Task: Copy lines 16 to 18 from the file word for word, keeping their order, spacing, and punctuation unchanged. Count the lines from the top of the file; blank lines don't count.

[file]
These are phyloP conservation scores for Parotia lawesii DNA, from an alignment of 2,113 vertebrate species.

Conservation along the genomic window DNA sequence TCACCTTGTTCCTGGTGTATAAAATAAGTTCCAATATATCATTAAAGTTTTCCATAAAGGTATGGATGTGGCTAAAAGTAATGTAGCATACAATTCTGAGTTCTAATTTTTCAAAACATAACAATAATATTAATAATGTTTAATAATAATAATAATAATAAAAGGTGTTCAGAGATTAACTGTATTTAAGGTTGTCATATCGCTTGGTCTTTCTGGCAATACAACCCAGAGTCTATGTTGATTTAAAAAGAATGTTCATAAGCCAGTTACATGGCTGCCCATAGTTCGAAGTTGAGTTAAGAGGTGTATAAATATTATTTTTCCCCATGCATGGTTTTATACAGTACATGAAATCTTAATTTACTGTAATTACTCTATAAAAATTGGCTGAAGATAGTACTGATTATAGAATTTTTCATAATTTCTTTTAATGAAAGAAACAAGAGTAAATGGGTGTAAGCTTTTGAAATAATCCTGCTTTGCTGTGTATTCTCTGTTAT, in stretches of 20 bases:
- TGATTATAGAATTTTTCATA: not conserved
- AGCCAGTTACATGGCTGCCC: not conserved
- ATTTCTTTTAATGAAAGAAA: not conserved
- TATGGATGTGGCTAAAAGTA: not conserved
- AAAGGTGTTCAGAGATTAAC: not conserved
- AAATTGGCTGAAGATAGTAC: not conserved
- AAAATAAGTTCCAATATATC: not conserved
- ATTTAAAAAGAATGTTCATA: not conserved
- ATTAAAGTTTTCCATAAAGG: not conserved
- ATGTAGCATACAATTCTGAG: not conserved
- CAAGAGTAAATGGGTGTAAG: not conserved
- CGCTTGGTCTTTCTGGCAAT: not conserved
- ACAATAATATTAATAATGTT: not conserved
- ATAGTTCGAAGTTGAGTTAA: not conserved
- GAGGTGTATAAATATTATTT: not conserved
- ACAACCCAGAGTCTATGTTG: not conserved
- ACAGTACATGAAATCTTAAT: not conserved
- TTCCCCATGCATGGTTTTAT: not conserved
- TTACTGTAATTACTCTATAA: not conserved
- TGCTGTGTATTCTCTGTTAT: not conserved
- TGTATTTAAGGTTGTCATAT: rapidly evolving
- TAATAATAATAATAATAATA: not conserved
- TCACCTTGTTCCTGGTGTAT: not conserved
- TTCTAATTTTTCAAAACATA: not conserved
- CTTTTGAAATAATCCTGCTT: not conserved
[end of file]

- ATAGTTCGAAGTTGAGTTAA: not conserved
- GAGGTGTATAAATATTATTT: not conserved
- ACAACCCAGAGTCTATGTTG: not conserved